BLOWING ROCK — Getting individuals and civic groups working together, not divisively, was a central theme of Mayor Charlie Sellers’ closing remarks on Oct. 1, during a campaign taping for the Blowing Rock Civic Association’s virtual candidate forum leading up to the November elections.
“I am tired of all this controversy between the civic groups and the town,” Sellers said. “It is time the town worked as one. We will accomplish so much more, working as one.”
Sellers’ comments followed earlier taped statements about how much the town has accomplished in the past four years, thanks largely, he said, to the work of town manager Shane Fox and his department heads. He acknowledged that there remain challenges, and that challenges will always emerge as the town grows.
“I grew up here,” said Sellers, noting that the town has grown considerably since he was a child and that growth and some amount of change are inevitable.
Off camera after the taping, Sellers shared with BRCA board member and the host of the taping, Jean Kitchin, that many of his critical comments were aimed directly at the BRCA.
“I attended a community group’s meeting yesterday (Sept. 30) about the noise and speeding issue on Valley Boulevard,” said Sellers, “and BRCA leaders were in attendance. I outlined for the group what the town had already done and was doing to address the problem. We have ordered some new, larger signage that will go up at both ends of Valley Boulevard as you enter town. It’s coming, but like a lot of other things we are victims of the nation’s supply chain management crisis. There are delivery delays. Last week, our police department, along with the State Patrol wrote more than 50 speeding citations. I provided all of this information and then, three hours later, someone forwarded to me this BRCA email blast they had just received, encouraging the recipients to express their outrage about the speeding and noise problem on Valley Boulevard, and asked them to ‘consider’ signing the attached petition.”
It was if he had been talking to a brick wall, Sellers said. No one from BRCA had spoken with anyone at town hall or the police department about this issue before fanning the flames, he said, according to town manager Shane Fox.
“I don’t have a problem with the community group’s petition, but I do have a problem with BRCA stirring things up without communicating all of the information to the people on their email list. It is divisive. It is disrespectful,” said Sellers. “Town manager Shane Fox and his department heads work on these problems. It is not in their job description to let every single person in town know exactly what they are doing to address every single issue every single minute of every single day. When BRCA urges its email recipients to express their outrage, even though they may not be close to fully enlightened about what they are complaining about, one or more members of town staff have to respond. It is unnecessarily taxing on the resources at town staff’s disposal. Especially where the complaints are ill-informed or only partially informed by a third party like BRCA, it is particularly frustrating for the people who work hard at town government.”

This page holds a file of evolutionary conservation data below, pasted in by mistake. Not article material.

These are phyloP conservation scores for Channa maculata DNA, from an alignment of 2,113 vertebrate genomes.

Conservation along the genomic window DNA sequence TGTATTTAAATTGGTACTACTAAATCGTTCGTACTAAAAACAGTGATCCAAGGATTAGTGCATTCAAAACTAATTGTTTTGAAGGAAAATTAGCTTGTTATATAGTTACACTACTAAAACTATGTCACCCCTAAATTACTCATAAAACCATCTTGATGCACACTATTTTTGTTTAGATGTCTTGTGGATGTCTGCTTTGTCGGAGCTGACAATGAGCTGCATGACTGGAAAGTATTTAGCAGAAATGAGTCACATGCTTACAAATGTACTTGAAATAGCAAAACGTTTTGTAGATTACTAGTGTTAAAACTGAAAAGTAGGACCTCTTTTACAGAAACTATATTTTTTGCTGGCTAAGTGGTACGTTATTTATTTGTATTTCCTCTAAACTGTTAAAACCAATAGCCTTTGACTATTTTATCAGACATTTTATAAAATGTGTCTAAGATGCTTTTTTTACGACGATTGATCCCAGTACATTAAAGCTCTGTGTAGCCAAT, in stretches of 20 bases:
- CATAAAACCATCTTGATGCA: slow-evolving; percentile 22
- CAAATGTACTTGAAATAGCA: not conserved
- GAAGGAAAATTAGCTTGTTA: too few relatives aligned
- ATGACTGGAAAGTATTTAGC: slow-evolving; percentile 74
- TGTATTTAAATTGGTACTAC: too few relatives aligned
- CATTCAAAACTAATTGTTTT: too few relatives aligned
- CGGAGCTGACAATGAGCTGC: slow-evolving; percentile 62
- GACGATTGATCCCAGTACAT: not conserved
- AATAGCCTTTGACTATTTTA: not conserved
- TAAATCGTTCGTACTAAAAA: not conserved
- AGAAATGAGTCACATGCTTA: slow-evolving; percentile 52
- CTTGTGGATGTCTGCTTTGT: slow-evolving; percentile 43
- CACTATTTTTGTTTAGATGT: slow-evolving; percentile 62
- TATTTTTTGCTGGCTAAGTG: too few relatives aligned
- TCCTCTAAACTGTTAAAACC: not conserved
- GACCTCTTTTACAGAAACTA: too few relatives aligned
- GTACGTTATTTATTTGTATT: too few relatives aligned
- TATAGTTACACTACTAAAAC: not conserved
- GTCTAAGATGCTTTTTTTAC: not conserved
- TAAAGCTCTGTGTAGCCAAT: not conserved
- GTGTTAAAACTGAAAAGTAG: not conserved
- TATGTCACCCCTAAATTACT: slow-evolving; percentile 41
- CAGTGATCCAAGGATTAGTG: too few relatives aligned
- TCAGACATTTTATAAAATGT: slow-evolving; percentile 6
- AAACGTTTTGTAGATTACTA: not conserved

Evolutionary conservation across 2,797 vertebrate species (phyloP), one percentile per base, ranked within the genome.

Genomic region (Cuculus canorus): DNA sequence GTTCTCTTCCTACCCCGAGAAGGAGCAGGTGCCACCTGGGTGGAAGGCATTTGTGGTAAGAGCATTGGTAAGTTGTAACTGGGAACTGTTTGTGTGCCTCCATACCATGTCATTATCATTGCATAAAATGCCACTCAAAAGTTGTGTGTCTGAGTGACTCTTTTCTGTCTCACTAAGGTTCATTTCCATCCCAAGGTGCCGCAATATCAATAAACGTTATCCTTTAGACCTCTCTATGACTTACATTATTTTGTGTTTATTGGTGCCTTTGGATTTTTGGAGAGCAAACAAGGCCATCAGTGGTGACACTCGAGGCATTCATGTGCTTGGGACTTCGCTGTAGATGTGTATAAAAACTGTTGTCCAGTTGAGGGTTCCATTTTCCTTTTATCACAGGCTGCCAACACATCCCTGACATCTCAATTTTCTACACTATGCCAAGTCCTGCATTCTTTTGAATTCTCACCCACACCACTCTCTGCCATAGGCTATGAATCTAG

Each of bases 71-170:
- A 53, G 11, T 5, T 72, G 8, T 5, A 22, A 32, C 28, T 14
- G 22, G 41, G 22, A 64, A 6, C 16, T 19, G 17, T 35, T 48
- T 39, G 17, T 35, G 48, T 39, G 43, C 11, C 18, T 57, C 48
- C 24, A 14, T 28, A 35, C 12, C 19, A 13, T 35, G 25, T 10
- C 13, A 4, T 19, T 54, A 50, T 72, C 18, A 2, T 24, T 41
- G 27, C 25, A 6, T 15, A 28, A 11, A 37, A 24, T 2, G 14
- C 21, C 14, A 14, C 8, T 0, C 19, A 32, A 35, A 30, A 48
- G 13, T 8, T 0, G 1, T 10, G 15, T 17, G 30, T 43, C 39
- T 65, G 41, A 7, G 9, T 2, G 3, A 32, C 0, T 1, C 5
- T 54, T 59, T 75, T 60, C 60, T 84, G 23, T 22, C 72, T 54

Sellers complimented BRCA on some of its initiatives, such as the videotaping of a virtual candidate forum, but remained steadfastly critical of the group’s legislative advocacy.
“When it comes to the noise and speeding issue on Valley Boulevard, there is only so much that is under the town’s control,” said Sellers. “It is a U.S. highway and also under the jurisdiction of the North Carolina Department of Transportation. There is only so much the town can do. Bigger signage and issuing speeding tickets all day long will only have limited impact. What’s more, as a business owner adjacent to Gideon Ridge, I have intimate knowledge of the noise problem and a lot of it comes from below, in Caldwell County as trucks are braking going down the steep grade. What can the town even do about that, outside the town limits?”
Editor’s Note: After the above article appeared online Oct. 3, The Blowing Rocket reached out to Tim Gupton, executive director of the Blowing Rock Civic Association for comment.
“We believe in working together in a respectful manner with all stakeholders to encourage change or action that enhances our village and neighborhoods. We have tried to ‘walk the talk’ in our communications to homeowners focusing on facts and recommendations that are consistent with our Advocacy Plan at https://www.brcivic.org/wp-content/uploads/2021/02/Blowing-Rock-Civic-Association-2021-Advocacy-Plan.pdf
321 noise and speeding is an ongoing and real issue for homeowners and business owners.
Our role has been to support the citizen group representing those who are most impacted and who authored the petition requesting specific actions by the Town.
We were asked by the citizen group to post an update on the petition after the citizen meeting with the mayor on Thursday night who shared actions and plans by the Town to begin addressing some of the concerns and recommendations. Anyone can read the post at https://www.brcivic.org/321-noise-traffic-petition-2/
So, the mayor’s reaction was surprising to BRCA and the citizen group.